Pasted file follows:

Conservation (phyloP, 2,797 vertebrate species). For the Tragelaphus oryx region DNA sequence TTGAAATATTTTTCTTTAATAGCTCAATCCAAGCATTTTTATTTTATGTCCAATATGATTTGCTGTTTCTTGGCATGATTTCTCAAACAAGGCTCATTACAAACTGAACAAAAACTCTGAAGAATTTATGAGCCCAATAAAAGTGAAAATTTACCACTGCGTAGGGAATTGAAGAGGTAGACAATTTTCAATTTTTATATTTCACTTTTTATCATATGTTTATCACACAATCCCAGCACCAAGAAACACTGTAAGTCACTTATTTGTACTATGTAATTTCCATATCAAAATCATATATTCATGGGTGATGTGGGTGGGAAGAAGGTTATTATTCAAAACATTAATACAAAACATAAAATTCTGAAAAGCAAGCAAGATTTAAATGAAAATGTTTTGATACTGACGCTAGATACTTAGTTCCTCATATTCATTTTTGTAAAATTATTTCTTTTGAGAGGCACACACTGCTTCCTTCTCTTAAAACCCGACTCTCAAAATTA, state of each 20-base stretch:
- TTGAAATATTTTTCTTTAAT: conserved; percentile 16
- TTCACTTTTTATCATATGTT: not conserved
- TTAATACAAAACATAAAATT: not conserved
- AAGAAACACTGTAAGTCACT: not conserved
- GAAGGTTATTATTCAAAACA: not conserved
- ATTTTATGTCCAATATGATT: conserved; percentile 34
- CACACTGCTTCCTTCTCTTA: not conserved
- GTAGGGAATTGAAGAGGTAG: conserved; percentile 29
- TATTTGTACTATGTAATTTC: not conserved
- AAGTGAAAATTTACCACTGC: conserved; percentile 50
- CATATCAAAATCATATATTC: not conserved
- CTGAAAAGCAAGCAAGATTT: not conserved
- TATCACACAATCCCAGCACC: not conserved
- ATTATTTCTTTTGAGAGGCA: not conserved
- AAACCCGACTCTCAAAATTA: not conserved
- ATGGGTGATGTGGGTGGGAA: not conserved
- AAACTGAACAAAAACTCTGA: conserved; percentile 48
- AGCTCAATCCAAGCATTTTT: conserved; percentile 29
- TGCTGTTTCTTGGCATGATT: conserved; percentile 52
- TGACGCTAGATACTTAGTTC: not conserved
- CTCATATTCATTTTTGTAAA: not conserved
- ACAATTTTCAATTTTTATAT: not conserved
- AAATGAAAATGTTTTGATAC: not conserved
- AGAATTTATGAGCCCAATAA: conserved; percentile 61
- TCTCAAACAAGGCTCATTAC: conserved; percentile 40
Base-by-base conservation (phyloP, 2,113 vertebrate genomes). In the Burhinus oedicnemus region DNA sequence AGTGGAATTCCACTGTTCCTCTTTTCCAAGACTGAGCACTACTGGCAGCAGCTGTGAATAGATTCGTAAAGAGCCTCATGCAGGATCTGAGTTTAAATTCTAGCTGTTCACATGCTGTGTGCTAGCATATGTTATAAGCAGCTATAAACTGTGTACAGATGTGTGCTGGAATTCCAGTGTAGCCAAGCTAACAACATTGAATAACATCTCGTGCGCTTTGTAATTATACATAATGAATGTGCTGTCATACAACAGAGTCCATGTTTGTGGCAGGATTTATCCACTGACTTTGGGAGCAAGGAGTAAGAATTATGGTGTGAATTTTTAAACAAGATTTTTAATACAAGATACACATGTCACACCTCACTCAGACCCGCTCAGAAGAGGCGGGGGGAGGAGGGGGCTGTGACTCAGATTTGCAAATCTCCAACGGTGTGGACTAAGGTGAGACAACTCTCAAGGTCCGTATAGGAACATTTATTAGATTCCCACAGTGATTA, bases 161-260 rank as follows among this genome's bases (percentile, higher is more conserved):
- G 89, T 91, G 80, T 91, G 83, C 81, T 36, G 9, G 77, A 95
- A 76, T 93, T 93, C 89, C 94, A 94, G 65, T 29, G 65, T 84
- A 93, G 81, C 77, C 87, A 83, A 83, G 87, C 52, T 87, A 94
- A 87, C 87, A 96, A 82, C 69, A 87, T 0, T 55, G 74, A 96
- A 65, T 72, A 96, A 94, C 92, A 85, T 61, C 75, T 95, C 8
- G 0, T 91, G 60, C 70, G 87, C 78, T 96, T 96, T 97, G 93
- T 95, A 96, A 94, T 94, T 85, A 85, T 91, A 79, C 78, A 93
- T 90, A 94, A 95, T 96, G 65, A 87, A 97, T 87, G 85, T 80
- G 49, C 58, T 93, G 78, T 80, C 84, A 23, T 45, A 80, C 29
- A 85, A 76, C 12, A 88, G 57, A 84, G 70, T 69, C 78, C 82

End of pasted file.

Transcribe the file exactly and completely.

Conservation (phyloP, 2,797 vertebrate species). For the Tragelaphus oryx region DNA sequence TTGAAATATTTTTCTTTAATAGCTCAATCCAAGCATTTTTATTTTATGTCCAATATGATTTGCTGTTTCTTGGCATGATTTCTCAAACAAGGCTCATTACAAACTGAACAAAAACTCTGAAGAATTTATGAGCCCAATAAAAGTGAAAATTTACCACTGCGTAGGGAATTGAAGAGGTAGACAATTTTCAATTTTTATATTTCACTTTTTATCATATGTTTATCACACAATCCCAGCACCAAGAAACACTGTAAGTCACTTATTTGTACTATGTAATTTCCATATCAAAATCATATATTCATGGGTGATGTGGGTGGGAAGAAGGTTATTATTCAAAACATTAATACAAAACATAAAATTCTGAAAAGCAAGCAAGATTTAAATGAAAATGTTTTGATACTGACGCTAGATACTTAGTTCCTCATATTCATTTTTGTAAAATTATTTCTTTTGAGAGGCACACACTGCTTCCTTCTCTTAAAACCCGACTCTCAAAATTA, state of each 20-base stretch:
- TTGAAATATTTTTCTTTAAT: conserved; percentile 16
- TTCACTTTTTATCATATGTT: not conserved
- TTAATACAAAACATAAAATT: not conserved
- AAGAAACACTGTAAGTCACT: not conserved
- GAAGGTTATTATTCAAAACA: not conserved
- ATTTTATGTCCAATATGATT: conserved; percentile 34
- CACACTGCTTCCTTCTCTTA: not conserved
- GTAGGGAATTGAAGAGGTAG: conserved; percentile 29
- TATTTGTACTATGTAATTTC: not conserved
- AAGTGAAAATTTACCACTGC: conserved; percentile 50
- CATATCAAAATCATATATTC: not conserved
- CTGAAAAGCAAGCAAGATTT: not conserved
- TATCACACAATCCCAGCACC: not conserved
- ATTATTTCTTTTGAGAGGCA: not conserved
- AAACCCGACTCTCAAAATTA: not conserved
- ATGGGTGATGTGGGTGGGAA: not conserved
- AAACTGAACAAAAACTCTGA: conserved; percentile 48
- AGCTCAATCCAAGCATTTTT: conserved; percentile 29
- TGCTGTTTCTTGGCATGATT: conserved; percentile 52
- TGACGCTAGATACTTAGTTC: not conserved
- CTCATATTCATTTTTGTAAA: not conserved
- ACAATTTTCAATTTTTATAT: not conserved
- AAATGAAAATGTTTTGATAC: not conserved
- AGAATTTATGAGCCCAATAA: conserved; percentile 61
- TCTCAAACAAGGCTCATTAC: conserved; percentile 40
Base-by-base conservation (phyloP, 2,113 vertebrate genomes). In the Burhinus oedicnemus region DNA sequence AGTGGAATTCCACTGTTCCTCTTTTCCAAGACTGAGCACTACTGGCAGCAGCTGTGAATAGATTCGTAAAGAGCCTCATGCAGGATCTGAGTTTAAATTCTAGCTGTTCACATGCTGTGTGCTAGCATATGTTATAAGCAGCTATAAACTGTGTACAGATGTGTGCTGGAATTCCAGTGTAGCCAAGCTAACAACATTGAATAACATCTCGTGCGCTTTGTAATTATACATAATGAATGTGCTGTCATACAACAGAGTCCATGTTTGTGGCAGGATTTATCCACTGACTTTGGGAGCAAGGAGTAAGAATTATGGTGTGAATTTTTAAACAAGATTTTTAATACAAGATACACATGTCACACCTCACTCAGACCCGCTCAGAAGAGGCGGGGGGAGGAGGGGGCTGTGACTCAGATTTGCAAATCTCCAACGGTGTGGACTAAGGTGAGACAACTCTCAAGGTCCGTATAGGAACATTTATTAGATTCCCACAGTGATTA, bases 161-260 rank as follows among this genome's bases (percentile, higher is more conserved):
- G 89, T 91, G 80, T 91, G 83, C 81, T 36, G 9, G 77, A 95
- A 76, T 93, T 93, C 89, C 94, A 94, G 65, T 29, G 65, T 84
- A 93, G 81, C 77, C 87, A 83, A 83, G 87, C 52, T 87, A 94
- A 87, C 87, A 96, A 82, C 69, A 87, T 0, T 55, G 74, A 96
- A 65, T 72, A 96, A 94, C 92, A 85, T 61, C 75, T 95, C 8
- G 0, T 91, G 60, C 70, G 87, C 78, T 96, T 96, T 97, G 93
- T 95, A 96, A 94, T 94, T 85, A 85, T 91, A 79, C 78, A 93
- T 90, A 94, A 95, T 96, G 65, A 87, A 97, T 87, G 85, T 80
- G 49, C 58, T 93, G 78, T 80, C 84, A 23, T 45, A 80, C 29
- A 85, A 76, C 12, A 88, G 57, A 84, G 70, T 69, C 78, C 82